For many people in David, December 25, 2003 is a hard date to forget. Shortly after 2 am, an earthquake of 6.0 magnitude shook Puerto Armuelles, 40 kilometers away from the third largest city in Panama, killing two people and leaving hundreds homeless. The following month, the area on the Panamanian Pacific coast experienced 600 aftershocks.
Central America is one of the most vulnerable regions to natural hazards in the world. Throughout history, hurricanes and earthquakes have left a trail of devastation in most parts of the isthmus. To reduce this vulnerability, local governments have sought a way to prepared themselves for these adverse and unpredictable natural events and have found a solution: CAPRA.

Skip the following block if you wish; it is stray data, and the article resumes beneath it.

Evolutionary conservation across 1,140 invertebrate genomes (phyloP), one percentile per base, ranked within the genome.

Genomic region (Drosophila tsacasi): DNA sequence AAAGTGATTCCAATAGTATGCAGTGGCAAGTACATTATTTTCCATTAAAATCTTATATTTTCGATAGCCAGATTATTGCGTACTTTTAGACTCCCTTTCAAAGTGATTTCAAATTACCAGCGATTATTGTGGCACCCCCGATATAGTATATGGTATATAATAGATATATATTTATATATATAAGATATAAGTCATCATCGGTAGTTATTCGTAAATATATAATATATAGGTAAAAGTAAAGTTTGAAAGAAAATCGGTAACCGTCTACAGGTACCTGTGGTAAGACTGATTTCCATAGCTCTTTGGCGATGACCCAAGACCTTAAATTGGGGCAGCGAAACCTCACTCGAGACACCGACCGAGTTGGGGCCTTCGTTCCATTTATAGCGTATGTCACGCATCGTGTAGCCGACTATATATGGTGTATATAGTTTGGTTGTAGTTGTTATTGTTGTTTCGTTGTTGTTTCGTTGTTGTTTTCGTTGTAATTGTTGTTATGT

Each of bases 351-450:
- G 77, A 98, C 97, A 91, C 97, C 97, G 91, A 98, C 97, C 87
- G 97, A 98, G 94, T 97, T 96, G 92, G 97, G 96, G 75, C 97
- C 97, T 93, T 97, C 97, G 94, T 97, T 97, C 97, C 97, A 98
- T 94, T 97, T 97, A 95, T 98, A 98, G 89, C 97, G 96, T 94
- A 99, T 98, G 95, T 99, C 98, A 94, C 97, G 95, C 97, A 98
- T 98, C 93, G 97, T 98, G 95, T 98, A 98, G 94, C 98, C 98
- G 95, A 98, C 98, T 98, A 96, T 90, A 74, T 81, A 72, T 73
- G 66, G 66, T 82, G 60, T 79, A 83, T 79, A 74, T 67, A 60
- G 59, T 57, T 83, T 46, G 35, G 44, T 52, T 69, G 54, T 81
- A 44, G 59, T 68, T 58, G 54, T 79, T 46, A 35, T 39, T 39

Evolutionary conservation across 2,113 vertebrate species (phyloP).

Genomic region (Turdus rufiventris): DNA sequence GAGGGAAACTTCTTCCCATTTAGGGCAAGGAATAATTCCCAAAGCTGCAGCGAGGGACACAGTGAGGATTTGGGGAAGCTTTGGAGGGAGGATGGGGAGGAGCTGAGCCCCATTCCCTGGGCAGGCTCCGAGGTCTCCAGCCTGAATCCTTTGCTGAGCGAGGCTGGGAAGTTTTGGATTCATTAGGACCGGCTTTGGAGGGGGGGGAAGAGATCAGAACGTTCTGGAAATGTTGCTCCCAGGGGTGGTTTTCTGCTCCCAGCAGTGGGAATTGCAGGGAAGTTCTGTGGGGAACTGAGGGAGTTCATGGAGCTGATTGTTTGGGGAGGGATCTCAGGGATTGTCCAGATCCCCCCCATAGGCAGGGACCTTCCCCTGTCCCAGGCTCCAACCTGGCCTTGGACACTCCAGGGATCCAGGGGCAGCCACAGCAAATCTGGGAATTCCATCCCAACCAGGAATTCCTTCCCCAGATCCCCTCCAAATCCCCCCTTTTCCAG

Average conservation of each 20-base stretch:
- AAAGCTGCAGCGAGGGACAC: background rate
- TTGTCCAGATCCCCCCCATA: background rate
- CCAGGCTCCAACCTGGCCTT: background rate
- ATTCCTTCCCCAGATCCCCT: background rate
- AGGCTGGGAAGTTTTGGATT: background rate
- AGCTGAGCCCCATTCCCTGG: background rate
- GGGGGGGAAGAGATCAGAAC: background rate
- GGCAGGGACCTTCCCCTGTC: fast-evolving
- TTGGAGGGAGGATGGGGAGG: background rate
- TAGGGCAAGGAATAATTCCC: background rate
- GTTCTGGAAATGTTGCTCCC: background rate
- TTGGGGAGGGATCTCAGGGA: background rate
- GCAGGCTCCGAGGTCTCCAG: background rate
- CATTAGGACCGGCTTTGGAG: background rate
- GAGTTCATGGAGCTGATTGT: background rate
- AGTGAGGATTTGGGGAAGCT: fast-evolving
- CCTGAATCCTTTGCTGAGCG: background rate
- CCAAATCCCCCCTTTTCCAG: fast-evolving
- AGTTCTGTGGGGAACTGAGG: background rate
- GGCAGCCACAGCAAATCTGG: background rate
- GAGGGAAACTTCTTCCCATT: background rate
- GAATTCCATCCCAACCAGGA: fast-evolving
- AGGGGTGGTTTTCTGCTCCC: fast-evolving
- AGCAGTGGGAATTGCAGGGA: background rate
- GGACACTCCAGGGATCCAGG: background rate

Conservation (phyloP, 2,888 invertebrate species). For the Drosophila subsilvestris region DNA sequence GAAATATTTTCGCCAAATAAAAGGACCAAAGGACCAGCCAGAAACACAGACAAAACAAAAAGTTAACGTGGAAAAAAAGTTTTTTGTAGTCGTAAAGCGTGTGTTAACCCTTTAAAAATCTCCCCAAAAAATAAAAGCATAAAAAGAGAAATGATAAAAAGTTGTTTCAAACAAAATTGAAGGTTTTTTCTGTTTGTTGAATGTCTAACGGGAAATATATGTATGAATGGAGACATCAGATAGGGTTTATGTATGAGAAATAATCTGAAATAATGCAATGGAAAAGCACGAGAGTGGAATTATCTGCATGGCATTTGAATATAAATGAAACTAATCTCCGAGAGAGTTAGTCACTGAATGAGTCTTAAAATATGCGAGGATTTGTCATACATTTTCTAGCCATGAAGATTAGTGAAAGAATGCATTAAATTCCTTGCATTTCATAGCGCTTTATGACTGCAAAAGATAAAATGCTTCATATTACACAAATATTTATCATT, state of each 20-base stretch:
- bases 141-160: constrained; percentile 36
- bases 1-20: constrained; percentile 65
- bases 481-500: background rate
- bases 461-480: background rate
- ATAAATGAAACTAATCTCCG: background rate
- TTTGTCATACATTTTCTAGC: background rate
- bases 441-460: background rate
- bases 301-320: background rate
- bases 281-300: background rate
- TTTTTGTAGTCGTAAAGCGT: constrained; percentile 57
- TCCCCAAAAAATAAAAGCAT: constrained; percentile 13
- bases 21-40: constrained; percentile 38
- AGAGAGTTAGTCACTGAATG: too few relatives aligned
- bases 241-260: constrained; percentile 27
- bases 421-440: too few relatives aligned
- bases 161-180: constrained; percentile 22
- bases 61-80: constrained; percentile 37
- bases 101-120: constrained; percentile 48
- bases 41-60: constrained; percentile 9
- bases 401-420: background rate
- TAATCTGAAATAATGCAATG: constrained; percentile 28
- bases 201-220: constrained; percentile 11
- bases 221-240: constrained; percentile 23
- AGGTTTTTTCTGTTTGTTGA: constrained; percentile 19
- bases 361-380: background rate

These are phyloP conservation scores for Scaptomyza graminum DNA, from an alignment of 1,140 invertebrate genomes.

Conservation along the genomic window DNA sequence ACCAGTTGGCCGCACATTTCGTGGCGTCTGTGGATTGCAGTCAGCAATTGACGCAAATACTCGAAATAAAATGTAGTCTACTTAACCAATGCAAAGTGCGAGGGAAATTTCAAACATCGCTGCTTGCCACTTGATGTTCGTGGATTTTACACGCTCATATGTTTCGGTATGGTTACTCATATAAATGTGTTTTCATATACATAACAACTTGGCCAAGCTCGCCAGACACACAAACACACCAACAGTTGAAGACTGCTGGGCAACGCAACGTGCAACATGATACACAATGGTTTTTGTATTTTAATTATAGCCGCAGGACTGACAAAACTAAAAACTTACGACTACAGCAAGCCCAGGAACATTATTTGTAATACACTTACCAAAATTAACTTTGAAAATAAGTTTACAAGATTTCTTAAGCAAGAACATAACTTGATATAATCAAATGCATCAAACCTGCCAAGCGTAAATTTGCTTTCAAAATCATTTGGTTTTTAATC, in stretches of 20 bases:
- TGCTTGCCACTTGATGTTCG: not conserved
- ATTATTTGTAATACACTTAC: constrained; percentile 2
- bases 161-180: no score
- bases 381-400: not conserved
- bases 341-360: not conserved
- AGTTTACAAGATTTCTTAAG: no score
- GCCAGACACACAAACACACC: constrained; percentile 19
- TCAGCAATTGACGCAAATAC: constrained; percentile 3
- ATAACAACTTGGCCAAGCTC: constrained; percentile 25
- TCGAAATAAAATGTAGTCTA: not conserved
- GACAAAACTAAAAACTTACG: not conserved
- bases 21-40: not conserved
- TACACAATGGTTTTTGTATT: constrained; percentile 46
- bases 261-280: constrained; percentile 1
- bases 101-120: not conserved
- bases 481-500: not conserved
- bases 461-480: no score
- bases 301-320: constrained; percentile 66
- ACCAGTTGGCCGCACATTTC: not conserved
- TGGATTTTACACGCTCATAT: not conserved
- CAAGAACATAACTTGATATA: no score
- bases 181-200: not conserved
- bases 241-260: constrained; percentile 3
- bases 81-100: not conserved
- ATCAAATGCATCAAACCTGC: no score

This open software suite, whose acronym means Central America Probabilistic Risk Assessment, analyzes the threats of natural disasters in terms of damage to infrastructure and estimates direct economic and human losses. It uses a display platform geographical information system (GIS) to create a map and measure the possible impact caused by earthquakes, tsunamis, hurricanes, floods, landslides and volcanoes.